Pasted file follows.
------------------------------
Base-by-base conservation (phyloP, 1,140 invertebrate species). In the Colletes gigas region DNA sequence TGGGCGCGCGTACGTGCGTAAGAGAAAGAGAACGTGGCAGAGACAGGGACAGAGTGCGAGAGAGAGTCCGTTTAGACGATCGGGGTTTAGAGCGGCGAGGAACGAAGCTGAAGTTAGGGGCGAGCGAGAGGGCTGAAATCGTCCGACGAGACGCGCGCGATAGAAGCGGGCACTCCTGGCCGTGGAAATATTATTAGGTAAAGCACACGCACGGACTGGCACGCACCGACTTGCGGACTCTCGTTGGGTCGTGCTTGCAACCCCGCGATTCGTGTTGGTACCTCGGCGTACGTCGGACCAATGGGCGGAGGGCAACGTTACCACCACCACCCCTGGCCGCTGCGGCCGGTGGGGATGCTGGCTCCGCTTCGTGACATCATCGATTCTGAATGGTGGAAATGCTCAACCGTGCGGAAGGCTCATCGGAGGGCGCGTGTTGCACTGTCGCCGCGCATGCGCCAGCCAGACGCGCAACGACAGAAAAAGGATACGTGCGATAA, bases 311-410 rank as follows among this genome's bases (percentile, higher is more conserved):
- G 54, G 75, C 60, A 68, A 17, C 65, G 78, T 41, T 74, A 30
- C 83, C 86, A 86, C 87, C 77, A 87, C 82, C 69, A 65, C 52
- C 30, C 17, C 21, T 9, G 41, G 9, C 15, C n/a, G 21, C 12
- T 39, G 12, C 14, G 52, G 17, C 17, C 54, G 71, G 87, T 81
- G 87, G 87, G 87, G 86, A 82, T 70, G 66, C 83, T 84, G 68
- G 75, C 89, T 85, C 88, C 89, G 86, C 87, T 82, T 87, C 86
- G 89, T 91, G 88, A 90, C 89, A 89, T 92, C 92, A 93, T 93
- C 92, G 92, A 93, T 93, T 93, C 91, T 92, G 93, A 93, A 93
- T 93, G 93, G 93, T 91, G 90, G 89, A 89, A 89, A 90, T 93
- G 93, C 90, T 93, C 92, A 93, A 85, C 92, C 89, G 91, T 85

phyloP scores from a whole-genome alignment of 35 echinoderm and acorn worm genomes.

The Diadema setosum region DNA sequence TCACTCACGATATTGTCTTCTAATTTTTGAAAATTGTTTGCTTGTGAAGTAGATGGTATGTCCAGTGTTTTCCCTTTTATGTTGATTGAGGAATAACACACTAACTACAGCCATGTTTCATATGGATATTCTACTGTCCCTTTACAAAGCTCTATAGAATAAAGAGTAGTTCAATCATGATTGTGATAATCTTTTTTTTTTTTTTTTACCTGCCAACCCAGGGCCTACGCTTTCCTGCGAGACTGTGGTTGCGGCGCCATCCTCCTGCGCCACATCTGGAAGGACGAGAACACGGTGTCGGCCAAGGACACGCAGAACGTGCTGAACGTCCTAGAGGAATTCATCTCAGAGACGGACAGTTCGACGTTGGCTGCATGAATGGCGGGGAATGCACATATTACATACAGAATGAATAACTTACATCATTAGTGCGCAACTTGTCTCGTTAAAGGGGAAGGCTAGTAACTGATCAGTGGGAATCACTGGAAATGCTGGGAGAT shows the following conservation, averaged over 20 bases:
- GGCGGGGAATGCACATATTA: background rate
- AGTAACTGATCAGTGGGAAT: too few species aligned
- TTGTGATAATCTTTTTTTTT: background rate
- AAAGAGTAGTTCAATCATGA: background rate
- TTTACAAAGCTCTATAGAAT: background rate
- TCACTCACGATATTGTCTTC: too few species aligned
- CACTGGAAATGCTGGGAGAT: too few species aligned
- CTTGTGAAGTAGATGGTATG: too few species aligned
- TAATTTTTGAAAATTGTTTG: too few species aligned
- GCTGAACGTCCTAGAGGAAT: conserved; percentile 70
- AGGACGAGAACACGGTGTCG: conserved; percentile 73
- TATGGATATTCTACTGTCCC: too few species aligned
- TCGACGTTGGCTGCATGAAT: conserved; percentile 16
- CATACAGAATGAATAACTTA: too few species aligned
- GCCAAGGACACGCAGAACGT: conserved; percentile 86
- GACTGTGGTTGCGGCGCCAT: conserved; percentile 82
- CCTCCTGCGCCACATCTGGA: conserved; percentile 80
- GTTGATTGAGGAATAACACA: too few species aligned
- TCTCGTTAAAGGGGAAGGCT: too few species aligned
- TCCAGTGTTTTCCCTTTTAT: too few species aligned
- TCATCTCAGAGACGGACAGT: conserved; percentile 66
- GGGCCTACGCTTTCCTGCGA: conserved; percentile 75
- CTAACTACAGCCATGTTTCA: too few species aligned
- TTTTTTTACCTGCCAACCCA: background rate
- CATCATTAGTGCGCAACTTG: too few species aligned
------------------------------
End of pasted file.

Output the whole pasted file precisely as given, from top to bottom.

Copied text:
Base-by-base conservation (phyloP, 1,140 invertebrate species). In the Colletes gigas region DNA sequence TGGGCGCGCGTACGTGCGTAAGAGAAAGAGAACGTGGCAGAGACAGGGACAGAGTGCGAGAGAGAGTCCGTTTAGACGATCGGGGTTTAGAGCGGCGAGGAACGAAGCTGAAGTTAGGGGCGAGCGAGAGGGCTGAAATCGTCCGACGAGACGCGCGCGATAGAAGCGGGCACTCCTGGCCGTGGAAATATTATTAGGTAAAGCACACGCACGGACTGGCACGCACCGACTTGCGGACTCTCGTTGGGTCGTGCTTGCAACCCCGCGATTCGTGTTGGTACCTCGGCGTACGTCGGACCAATGGGCGGAGGGCAACGTTACCACCACCACCCCTGGCCGCTGCGGCCGGTGGGGATGCTGGCTCCGCTTCGTGACATCATCGATTCTGAATGGTGGAAATGCTCAACCGTGCGGAAGGCTCATCGGAGGGCGCGTGTTGCACTGTCGCCGCGCATGCGCCAGCCAGACGCGCAACGACAGAAAAAGGATACGTGCGATAA, bases 311-410 rank as follows among this genome's bases (percentile, higher is more conserved):
- G 54, G 75, C 60, A 68, A 17, C 65, G 78, T 41, T 74, A 30
- C 83, C 86, A 86, C 87, C 77, A 87, C 82, C 69, A 65, C 52
- C 30, C 17, C 21, T 9, G 41, G 9, C 15, C n/a, G 21, C 12
- T 39, G 12, C 14, G 52, G 17, C 17, C 54, G 71, G 87, T 81
- G 87, G 87, G 87, G 86, A 82, T 70, G 66, C 83, T 84, G 68
- G 75, C 89, T 85, C 88, C 89, G 86, C 87, T 82, T 87, C 86
- G 89, T 91, G 88, A 90, C 89, A 89, T 92, C 92, A 93, T 93
- C 92, G 92, A 93, T 93, T 93, C 91, T 92, G 93, A 93, A 93
- T 93, G 93, G 93, T 91, G 90, G 89, A 89, A 89, A 90, T 93
- G 93, C 90, T 93, C 92, A 93, A 85, C 92, C 89, G 91, T 85

phyloP scores from a whole-genome alignment of 35 echinoderm and acorn worm genomes.

The Diadema setosum region DNA sequence TCACTCACGATATTGTCTTCTAATTTTTGAAAATTGTTTGCTTGTGAAGTAGATGGTATGTCCAGTGTTTTCCCTTTTATGTTGATTGAGGAATAACACACTAACTACAGCCATGTTTCATATGGATATTCTACTGTCCCTTTACAAAGCTCTATAGAATAAAGAGTAGTTCAATCATGATTGTGATAATCTTTTTTTTTTTTTTTTACCTGCCAACCCAGGGCCTACGCTTTCCTGCGAGACTGTGGTTGCGGCGCCATCCTCCTGCGCCACATCTGGAAGGACGAGAACACGGTGTCGGCCAAGGACACGCAGAACGTGCTGAACGTCCTAGAGGAATTCATCTCAGAGACGGACAGTTCGACGTTGGCTGCATGAATGGCGGGGAATGCACATATTACATACAGAATGAATAACTTACATCATTAGTGCGCAACTTGTCTCGTTAAAGGGGAAGGCTAGTAACTGATCAGTGGGAATCACTGGAAATGCTGGGAGAT shows the following conservation, averaged over 20 bases:
- GGCGGGGAATGCACATATTA: background rate
- AGTAACTGATCAGTGGGAAT: too few species aligned
- TTGTGATAATCTTTTTTTTT: background rate
- AAAGAGTAGTTCAATCATGA: background rate
- TTTACAAAGCTCTATAGAAT: background rate
- TCACTCACGATATTGTCTTC: too few species aligned
- CACTGGAAATGCTGGGAGAT: too few species aligned
- CTTGTGAAGTAGATGGTATG: too few species aligned
- TAATTTTTGAAAATTGTTTG: too few species aligned
- GCTGAACGTCCTAGAGGAAT: conserved; percentile 70
- AGGACGAGAACACGGTGTCG: conserved; percentile 73
- TATGGATATTCTACTGTCCC: too few species aligned
- TCGACGTTGGCTGCATGAAT: conserved; percentile 16
- CATACAGAATGAATAACTTA: too few species aligned
- GCCAAGGACACGCAGAACGT: conserved; percentile 86
- GACTGTGGTTGCGGCGCCAT: conserved; percentile 82
- CCTCCTGCGCCACATCTGGA: conserved; percentile 80
- GTTGATTGAGGAATAACACA: too few species aligned
- TCTCGTTAAAGGGGAAGGCT: too few species aligned
- TCCAGTGTTTTCCCTTTTAT: too few species aligned
- TCATCTCAGAGACGGACAGT: conserved; percentile 66
- GGGCCTACGCTTTCCTGCGA: conserved; percentile 75
- CTAACTACAGCCATGTTTCA: too few species aligned
- TTTTTTTACCTGCCAACCCA: background rate
- CATCATTAGTGCGCAACTTG: too few species aligned